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basement1 02-26-2010 11:41 AM

Cost Savings
 
Ok, about to start a basement finish (DIY). (Well, my husband is.

3200 square feet. Exterior basement walls are superior walls (nailer built into concrete studs) and are almost 9 feet high.
Question is on the interior stud walls.

2 by 4 by 10 foot is $3.38 each here in Michigan
2 by 4 by 7 feet id $1.33

Using 7 footers instead of 10 footers would save us about 50% IF

We build a short 20 inch wall, bottom plate, top plate, 16 oc, etc. Then we nail a top plate to the floor joists above and toe nail in 7 foot stids between the 20 inch wall and the top plate on the ceiling.

If we use 10 foot studs, a 10 foot wide wall costs $37.18.
If we use the 'wall on wall' method with 7 foot studs, the cost would be $19.95 plus extra nails.

(time does not matter, i won't let him do anything else anyway :) )

See any problems with codes or practical problems, electrical will be above 20inches anyway.

Scuba_Dave 02-26-2010 01:22 PM

I would never build a small wall then another wall on top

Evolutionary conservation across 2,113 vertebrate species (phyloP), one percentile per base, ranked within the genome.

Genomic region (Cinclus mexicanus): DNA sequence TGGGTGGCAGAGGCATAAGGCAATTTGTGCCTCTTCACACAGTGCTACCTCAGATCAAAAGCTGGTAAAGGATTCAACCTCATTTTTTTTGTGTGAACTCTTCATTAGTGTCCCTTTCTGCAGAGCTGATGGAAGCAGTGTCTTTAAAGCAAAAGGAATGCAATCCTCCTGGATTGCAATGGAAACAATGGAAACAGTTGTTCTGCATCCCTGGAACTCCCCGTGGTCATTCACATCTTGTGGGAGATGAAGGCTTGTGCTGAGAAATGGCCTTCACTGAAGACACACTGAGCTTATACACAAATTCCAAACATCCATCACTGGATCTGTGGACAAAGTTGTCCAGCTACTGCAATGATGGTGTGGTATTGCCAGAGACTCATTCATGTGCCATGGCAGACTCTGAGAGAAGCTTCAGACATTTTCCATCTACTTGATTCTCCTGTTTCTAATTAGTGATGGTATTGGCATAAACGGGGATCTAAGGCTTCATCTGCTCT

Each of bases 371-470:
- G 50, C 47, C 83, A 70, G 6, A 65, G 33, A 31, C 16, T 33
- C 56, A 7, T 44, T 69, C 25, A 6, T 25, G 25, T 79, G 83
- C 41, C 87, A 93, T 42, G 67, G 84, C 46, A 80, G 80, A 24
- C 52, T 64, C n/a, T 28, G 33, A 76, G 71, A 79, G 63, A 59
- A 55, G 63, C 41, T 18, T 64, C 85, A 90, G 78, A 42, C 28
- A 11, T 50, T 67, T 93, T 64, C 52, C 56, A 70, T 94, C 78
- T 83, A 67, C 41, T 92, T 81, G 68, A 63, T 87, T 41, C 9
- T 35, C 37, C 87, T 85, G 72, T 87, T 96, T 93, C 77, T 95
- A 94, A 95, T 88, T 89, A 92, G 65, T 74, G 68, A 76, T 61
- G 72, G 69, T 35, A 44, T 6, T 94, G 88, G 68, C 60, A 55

Just not the right way to do it

Willie T 02-26-2010 01:49 PM

Your $19.95 seems to neglect to take into consideration the additional $5 or so for the third top plate.

But that matters little. As Dave said, this is not an acceptable way to construct a solid wall. Most building departments would likely reject it. It creates what is referred to as an artificial and unnecessarily imposed moment of inertia that, in effect, weakens the structure of the wall.

bjbatlanta 02-26-2010 06:03 PM

Do the job correctly and buy the 10' studs.....

tpolk 02-26-2010 06:09 PM

buy 9' pre cuts= 104-5/8" they be cheaper than 10' and less waste. doubt box store has would need real lumber store

bjbatlanta 02-26-2010 06:55 PM

Tplok is correct, sorry I missed that. Was thinking 10' walls. HD and Lowes here have pre-cut 9' studs. If not in your area, check out the lumber yards.

Termite 02-26-2010 09:08 PM

Although there's no code-based reason to reject a wall on top of another wall (assuming all of the walls are non-load-bearing), I wouldn't suggest it. If the walls are bearing it is going to be a problem because it creates what is called a hinge wall, therefore full-height studs are required.

Buy 9' precut studs that are 104-5/8". Plan on two top plates if you're sheetrocking the ceiling. One top plate and you're screwed when you try to hang sheetrock to the walls after hanging the ceiling.

You're mighty early in the remodeling process to be evaluating materials costs as hard as you are. Have you figured in tapcons to anchor the bottom plate? Additional materials for fireblocking? Drill bits for the tapcons? Etc...........


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